Ready or Not (2019)
Part horror-comedy, part class inequality screed, Ready or Not doesn’t get too weighed down in its political commentary, instead using it as jumping off point to stage the most wickedly dangerous (and fun) game of hide-and-seek ever staged onscreen. Samara Weaving plays Grace, a woman who has just married into a wealthy family unaware of the fact that her new in-laws abide by a century-old agreement to play a game selected by a box of chance every time they add a family member via marriage.
Grace unluckily draws the card that corresponds to the most brutal game, a version of hide-and-seek where the bride must stay hidden until dawn or be sacrificed to Satan. The hunt and Grace’s fight against it are deliciously bloody, with each kill upping the ante for the next until the whole thing reaches a red-spattered climax. Ready or Not is playful, twisty, and gruesome fun.
Tucker and Dale vs Evil (2010)
Less a horror movie than a comedy of errors, Tucker and Dale vs Evil lovingly satires the teen slasher genre with aplomb. Sending up hixploitation films like Texas Chainsaw Massacre or Wrong Turn, the titular characters are not fearsome rednecks but just a pair of sweet-natured country boys that are unfairly stereotyped by a gang of judgemental, yuppie teens. When Dale rescues college girl Allison from almost drowning in the lake nestled by his recently purchased, remote cabin in the woods, her ignorant friends try to “save” her from someone they perceive as a hillbilly monster.
Sure enough, their rescue attempts result in horrific deaths, which only makes the surviving teens more assured that they are up against bloodthirsty, homicidal hillbilly killers. Plenty of laughs and buckets of blood ensue. Tyler Labine and Alan Tudyk expertly anchor this horror-comedy, imbuing it with the right amount of heart so the film’s message of not judging a book by its cover lands without being overly treacly. This one is a blast.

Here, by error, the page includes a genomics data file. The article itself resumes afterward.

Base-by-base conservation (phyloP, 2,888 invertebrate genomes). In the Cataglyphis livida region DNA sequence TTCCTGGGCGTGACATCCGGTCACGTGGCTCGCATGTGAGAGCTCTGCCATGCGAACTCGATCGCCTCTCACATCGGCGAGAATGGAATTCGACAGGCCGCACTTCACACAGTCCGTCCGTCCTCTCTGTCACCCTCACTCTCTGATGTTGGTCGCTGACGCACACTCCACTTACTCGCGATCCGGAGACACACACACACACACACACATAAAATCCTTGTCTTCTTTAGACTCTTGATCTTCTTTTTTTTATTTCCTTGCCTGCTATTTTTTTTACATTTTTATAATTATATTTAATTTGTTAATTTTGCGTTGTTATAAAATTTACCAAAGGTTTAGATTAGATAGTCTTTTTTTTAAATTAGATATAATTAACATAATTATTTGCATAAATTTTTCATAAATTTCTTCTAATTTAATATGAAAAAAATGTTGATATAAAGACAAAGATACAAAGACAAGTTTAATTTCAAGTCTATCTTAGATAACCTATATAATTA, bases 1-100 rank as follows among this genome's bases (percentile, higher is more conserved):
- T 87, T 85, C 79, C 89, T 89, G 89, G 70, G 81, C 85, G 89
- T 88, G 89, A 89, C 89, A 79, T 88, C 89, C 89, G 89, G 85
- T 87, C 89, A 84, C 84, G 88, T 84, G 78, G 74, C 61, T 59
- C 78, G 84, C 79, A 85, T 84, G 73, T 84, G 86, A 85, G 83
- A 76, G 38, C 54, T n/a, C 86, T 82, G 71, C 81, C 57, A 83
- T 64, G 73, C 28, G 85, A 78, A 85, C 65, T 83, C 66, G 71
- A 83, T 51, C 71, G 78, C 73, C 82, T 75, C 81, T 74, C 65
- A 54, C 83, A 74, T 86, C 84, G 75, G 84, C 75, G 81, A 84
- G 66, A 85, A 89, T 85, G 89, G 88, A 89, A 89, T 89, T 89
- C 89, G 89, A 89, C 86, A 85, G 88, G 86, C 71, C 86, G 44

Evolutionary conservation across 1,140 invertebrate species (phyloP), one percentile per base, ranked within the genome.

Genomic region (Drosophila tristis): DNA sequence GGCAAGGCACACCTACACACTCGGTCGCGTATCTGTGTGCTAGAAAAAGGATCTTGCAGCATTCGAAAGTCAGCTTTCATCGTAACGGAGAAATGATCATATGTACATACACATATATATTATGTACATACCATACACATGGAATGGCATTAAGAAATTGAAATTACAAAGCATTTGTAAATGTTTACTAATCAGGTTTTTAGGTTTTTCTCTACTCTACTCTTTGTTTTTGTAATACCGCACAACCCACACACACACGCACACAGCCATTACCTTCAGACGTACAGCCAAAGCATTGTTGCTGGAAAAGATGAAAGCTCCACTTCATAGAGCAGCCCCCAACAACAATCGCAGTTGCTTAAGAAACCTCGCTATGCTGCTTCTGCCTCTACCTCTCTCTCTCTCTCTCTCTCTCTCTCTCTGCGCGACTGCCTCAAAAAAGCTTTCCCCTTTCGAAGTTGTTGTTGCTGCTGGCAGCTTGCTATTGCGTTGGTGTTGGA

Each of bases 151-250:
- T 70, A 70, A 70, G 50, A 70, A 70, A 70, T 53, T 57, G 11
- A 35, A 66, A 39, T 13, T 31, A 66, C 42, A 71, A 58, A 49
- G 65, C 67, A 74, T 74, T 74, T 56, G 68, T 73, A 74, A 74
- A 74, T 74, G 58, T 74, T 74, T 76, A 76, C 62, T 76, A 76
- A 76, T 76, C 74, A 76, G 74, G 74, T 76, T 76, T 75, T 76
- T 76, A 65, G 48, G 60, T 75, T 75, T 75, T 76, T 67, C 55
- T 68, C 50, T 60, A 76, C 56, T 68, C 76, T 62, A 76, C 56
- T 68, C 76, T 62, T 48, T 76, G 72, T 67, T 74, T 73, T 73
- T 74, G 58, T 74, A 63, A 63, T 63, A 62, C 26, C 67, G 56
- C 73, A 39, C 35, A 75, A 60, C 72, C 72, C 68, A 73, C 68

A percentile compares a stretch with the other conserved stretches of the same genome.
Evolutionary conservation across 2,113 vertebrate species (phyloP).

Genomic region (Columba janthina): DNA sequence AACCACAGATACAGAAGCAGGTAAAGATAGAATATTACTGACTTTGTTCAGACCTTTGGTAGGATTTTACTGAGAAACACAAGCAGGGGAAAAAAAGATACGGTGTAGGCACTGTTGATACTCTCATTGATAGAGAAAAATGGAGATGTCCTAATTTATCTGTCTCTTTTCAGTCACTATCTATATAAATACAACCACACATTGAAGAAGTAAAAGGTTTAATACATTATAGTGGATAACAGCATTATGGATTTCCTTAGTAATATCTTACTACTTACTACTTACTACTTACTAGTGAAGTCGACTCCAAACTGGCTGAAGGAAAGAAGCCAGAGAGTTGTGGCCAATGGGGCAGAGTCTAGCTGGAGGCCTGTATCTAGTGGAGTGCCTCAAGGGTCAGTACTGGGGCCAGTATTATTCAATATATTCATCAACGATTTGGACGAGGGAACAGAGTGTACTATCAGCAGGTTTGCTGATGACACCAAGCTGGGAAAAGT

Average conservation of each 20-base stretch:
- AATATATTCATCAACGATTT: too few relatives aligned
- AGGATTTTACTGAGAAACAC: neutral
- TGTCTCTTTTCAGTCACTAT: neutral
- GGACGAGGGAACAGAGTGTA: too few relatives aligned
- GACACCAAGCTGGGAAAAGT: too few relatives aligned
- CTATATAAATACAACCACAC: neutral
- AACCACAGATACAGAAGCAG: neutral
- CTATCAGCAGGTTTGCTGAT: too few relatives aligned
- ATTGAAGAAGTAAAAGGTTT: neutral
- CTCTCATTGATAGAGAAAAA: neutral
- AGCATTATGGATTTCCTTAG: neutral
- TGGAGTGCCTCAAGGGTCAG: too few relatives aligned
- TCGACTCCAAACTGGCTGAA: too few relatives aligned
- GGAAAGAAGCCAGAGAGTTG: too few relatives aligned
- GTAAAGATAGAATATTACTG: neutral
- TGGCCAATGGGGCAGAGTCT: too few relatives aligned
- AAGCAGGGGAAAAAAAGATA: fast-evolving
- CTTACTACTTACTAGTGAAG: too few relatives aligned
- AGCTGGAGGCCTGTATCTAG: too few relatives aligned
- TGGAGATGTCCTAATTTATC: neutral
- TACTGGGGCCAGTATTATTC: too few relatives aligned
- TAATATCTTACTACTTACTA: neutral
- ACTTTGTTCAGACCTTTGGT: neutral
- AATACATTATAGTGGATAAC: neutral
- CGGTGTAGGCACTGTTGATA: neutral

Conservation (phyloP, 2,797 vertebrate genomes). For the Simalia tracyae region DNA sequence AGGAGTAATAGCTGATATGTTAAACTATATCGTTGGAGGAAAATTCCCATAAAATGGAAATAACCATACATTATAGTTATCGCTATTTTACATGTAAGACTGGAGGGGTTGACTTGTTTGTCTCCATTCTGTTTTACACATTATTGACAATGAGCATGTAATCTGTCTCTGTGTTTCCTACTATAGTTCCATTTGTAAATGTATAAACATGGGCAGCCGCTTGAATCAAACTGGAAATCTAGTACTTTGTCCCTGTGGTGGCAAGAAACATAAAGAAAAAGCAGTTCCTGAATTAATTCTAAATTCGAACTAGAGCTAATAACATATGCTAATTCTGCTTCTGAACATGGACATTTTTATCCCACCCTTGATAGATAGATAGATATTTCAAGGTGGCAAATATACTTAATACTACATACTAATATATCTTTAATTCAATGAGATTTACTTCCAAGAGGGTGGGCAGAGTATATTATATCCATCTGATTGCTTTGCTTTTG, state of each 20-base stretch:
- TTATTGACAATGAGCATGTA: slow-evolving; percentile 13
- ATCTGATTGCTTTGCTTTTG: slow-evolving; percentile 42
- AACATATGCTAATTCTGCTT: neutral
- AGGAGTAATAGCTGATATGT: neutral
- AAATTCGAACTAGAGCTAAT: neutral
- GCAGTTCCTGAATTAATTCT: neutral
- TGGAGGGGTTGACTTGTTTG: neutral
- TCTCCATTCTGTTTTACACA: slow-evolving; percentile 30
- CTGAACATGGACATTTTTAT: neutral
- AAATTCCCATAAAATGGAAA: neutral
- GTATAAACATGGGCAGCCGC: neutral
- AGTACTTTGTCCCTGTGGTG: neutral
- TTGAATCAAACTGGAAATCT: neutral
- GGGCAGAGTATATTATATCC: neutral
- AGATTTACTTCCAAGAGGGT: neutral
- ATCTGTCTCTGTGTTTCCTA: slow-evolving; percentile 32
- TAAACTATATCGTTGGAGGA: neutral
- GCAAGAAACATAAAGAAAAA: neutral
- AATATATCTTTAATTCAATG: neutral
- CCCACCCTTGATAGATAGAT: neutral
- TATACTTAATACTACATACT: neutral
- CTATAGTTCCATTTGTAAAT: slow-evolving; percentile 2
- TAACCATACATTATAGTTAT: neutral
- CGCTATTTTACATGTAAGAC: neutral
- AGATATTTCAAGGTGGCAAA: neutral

Also streaming on HBO Max, Malignant is almost begging to be seen as a double feature with Barbarian. Like Barbarian, Malignant has a truly batshit twist that also echoes Basket Case and must be seen to be fully appreciated. But let’s just say, this movie turns on a dime from being a fairly standard modern horror flick into deliriously silly, balls-to-the-wall lunacy.
Director James Wan is wild for this one, and not everyone will love it, but those that do will find it to be one of the most fun, out-there twists of the decade. Does the film have anything particularly interesting to say? Not really, but let the craziness wash over you, and you’ll be cackling at delight when Gabriel finally makes his presence known.
A generational touchstone that changed the slasher genre and expertly capitalized on ‘90s irony, for better or worse bringing the idea of self-aware characters to the mainstream, Scream is campy, funny, and horrific. Wes Craven is a horror maestro and he elevates this satirical whodunit with genuinely unsettling kills, including the film’s deliciously brutal opening fake-out. Many have spilled ink over the ways in which Scream changed the game, and the film inspired a trail of imitators that still lingers to this day.
Still, Scream settles on an expertly pitched tone between slasher send-up and the genuine article, and its endearing cast makes it an enticing rewatch even after you know all of its moves. Horror, comedy, and tantalizing twists all in one, there’s a reason Scream endures.